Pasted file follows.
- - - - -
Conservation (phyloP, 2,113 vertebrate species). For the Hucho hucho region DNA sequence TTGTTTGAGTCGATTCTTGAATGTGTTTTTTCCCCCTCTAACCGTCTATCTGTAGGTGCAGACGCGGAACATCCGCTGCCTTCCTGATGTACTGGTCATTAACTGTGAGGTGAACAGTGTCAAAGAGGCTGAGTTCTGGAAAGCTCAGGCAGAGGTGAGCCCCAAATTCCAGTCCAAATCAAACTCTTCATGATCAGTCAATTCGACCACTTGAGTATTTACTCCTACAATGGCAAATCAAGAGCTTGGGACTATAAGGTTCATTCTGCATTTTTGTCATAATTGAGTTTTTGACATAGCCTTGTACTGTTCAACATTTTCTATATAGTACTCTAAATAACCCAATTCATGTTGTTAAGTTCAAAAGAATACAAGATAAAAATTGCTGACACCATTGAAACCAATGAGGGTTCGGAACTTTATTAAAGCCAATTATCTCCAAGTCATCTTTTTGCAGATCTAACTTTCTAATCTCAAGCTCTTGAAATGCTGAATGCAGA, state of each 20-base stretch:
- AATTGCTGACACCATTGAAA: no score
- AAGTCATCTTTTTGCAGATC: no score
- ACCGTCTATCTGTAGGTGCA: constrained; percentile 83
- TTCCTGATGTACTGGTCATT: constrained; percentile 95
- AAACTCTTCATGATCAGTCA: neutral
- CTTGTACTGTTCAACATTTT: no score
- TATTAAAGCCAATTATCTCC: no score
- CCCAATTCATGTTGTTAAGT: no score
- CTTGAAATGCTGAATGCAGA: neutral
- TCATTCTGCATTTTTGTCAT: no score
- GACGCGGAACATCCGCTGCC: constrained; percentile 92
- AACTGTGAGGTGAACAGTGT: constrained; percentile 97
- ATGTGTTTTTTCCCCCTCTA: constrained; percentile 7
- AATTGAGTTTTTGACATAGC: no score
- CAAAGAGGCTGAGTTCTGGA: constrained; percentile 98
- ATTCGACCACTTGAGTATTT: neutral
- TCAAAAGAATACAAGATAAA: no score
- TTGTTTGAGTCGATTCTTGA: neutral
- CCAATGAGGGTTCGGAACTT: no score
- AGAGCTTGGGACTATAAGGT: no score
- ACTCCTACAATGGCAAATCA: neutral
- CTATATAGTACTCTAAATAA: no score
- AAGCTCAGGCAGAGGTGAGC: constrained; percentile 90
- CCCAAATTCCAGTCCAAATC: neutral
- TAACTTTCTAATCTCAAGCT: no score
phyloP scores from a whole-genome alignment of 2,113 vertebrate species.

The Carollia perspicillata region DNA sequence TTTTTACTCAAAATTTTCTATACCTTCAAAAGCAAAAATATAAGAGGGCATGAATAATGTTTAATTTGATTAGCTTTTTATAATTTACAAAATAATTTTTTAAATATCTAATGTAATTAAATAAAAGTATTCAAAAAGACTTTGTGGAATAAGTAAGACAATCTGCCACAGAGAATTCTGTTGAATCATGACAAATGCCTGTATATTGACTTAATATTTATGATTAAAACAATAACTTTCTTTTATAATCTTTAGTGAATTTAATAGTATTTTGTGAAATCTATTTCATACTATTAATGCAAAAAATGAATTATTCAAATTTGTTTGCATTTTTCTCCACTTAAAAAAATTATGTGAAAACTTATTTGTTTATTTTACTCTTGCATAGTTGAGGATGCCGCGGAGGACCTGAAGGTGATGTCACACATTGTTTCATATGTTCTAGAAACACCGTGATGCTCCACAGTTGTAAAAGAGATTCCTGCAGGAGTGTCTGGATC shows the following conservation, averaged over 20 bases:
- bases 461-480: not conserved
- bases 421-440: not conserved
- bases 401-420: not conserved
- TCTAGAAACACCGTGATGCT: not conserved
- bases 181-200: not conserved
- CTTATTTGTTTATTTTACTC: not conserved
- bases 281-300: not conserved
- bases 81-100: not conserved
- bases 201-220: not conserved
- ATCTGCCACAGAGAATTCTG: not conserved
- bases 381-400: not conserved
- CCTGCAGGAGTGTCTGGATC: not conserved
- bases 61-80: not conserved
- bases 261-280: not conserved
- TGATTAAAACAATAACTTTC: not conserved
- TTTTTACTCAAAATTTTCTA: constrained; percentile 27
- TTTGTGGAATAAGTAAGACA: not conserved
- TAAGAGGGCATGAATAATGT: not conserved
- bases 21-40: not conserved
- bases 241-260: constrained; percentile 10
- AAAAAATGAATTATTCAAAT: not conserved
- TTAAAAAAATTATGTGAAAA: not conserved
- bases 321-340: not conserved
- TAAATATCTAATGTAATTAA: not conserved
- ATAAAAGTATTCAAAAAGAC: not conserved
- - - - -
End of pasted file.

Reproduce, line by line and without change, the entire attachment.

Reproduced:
Conservation (phyloP, 2,113 vertebrate species). For the Hucho hucho region DNA sequence TTGTTTGAGTCGATTCTTGAATGTGTTTTTTCCCCCTCTAACCGTCTATCTGTAGGTGCAGACGCGGAACATCCGCTGCCTTCCTGATGTACTGGTCATTAACTGTGAGGTGAACAGTGTCAAAGAGGCTGAGTTCTGGAAAGCTCAGGCAGAGGTGAGCCCCAAATTCCAGTCCAAATCAAACTCTTCATGATCAGTCAATTCGACCACTTGAGTATTTACTCCTACAATGGCAAATCAAGAGCTTGGGACTATAAGGTTCATTCTGCATTTTTGTCATAATTGAGTTTTTGACATAGCCTTGTACTGTTCAACATTTTCTATATAGTACTCTAAATAACCCAATTCATGTTGTTAAGTTCAAAAGAATACAAGATAAAAATTGCTGACACCATTGAAACCAATGAGGGTTCGGAACTTTATTAAAGCCAATTATCTCCAAGTCATCTTTTTGCAGATCTAACTTTCTAATCTCAAGCTCTTGAAATGCTGAATGCAGA, state of each 20-base stretch:
- AATTGCTGACACCATTGAAA: no score
- AAGTCATCTTTTTGCAGATC: no score
- ACCGTCTATCTGTAGGTGCA: constrained; percentile 83
- TTCCTGATGTACTGGTCATT: constrained; percentile 95
- AAACTCTTCATGATCAGTCA: neutral
- CTTGTACTGTTCAACATTTT: no score
- TATTAAAGCCAATTATCTCC: no score
- CCCAATTCATGTTGTTAAGT: no score
- CTTGAAATGCTGAATGCAGA: neutral
- TCATTCTGCATTTTTGTCAT: no score
- GACGCGGAACATCCGCTGCC: constrained; percentile 92
- AACTGTGAGGTGAACAGTGT: constrained; percentile 97
- ATGTGTTTTTTCCCCCTCTA: constrained; percentile 7
- AATTGAGTTTTTGACATAGC: no score
- CAAAGAGGCTGAGTTCTGGA: constrained; percentile 98
- ATTCGACCACTTGAGTATTT: neutral
- TCAAAAGAATACAAGATAAA: no score
- TTGTTTGAGTCGATTCTTGA: neutral
- CCAATGAGGGTTCGGAACTT: no score
- AGAGCTTGGGACTATAAGGT: no score
- ACTCCTACAATGGCAAATCA: neutral
- CTATATAGTACTCTAAATAA: no score
- AAGCTCAGGCAGAGGTGAGC: constrained; percentile 90
- CCCAAATTCCAGTCCAAATC: neutral
- TAACTTTCTAATCTCAAGCT: no score
phyloP scores from a whole-genome alignment of 2,113 vertebrate species.

The Carollia perspicillata region DNA sequence TTTTTACTCAAAATTTTCTATACCTTCAAAAGCAAAAATATAAGAGGGCATGAATAATGTTTAATTTGATTAGCTTTTTATAATTTACAAAATAATTTTTTAAATATCTAATGTAATTAAATAAAAGTATTCAAAAAGACTTTGTGGAATAAGTAAGACAATCTGCCACAGAGAATTCTGTTGAATCATGACAAATGCCTGTATATTGACTTAATATTTATGATTAAAACAATAACTTTCTTTTATAATCTTTAGTGAATTTAATAGTATTTTGTGAAATCTATTTCATACTATTAATGCAAAAAATGAATTATTCAAATTTGTTTGCATTTTTCTCCACTTAAAAAAATTATGTGAAAACTTATTTGTTTATTTTACTCTTGCATAGTTGAGGATGCCGCGGAGGACCTGAAGGTGATGTCACACATTGTTTCATATGTTCTAGAAACACCGTGATGCTCCACAGTTGTAAAAGAGATTCCTGCAGGAGTGTCTGGATC shows the following conservation, averaged over 20 bases:
- bases 461-480: not conserved
- bases 421-440: not conserved
- bases 401-420: not conserved
- TCTAGAAACACCGTGATGCT: not conserved
- bases 181-200: not conserved
- CTTATTTGTTTATTTTACTC: not conserved
- bases 281-300: not conserved
- bases 81-100: not conserved
- bases 201-220: not conserved
- ATCTGCCACAGAGAATTCTG: not conserved
- bases 381-400: not conserved
- CCTGCAGGAGTGTCTGGATC: not conserved
- bases 61-80: not conserved
- bases 261-280: not conserved
- TGATTAAAACAATAACTTTC: not conserved
- TTTTTACTCAAAATTTTCTA: constrained; percentile 27
- TTTGTGGAATAAGTAAGACA: not conserved
- TAAGAGGGCATGAATAATGT: not conserved
- bases 21-40: not conserved
- bases 241-260: constrained; percentile 10
- AAAAAATGAATTATTCAAAT: not conserved
- TTAAAAAAATTATGTGAAAA: not conserved
- bases 321-340: not conserved
- TAAATATCTAATGTAATTAA: not conserved
- ATAAAAGTATTCAAAAAGAC: not conserved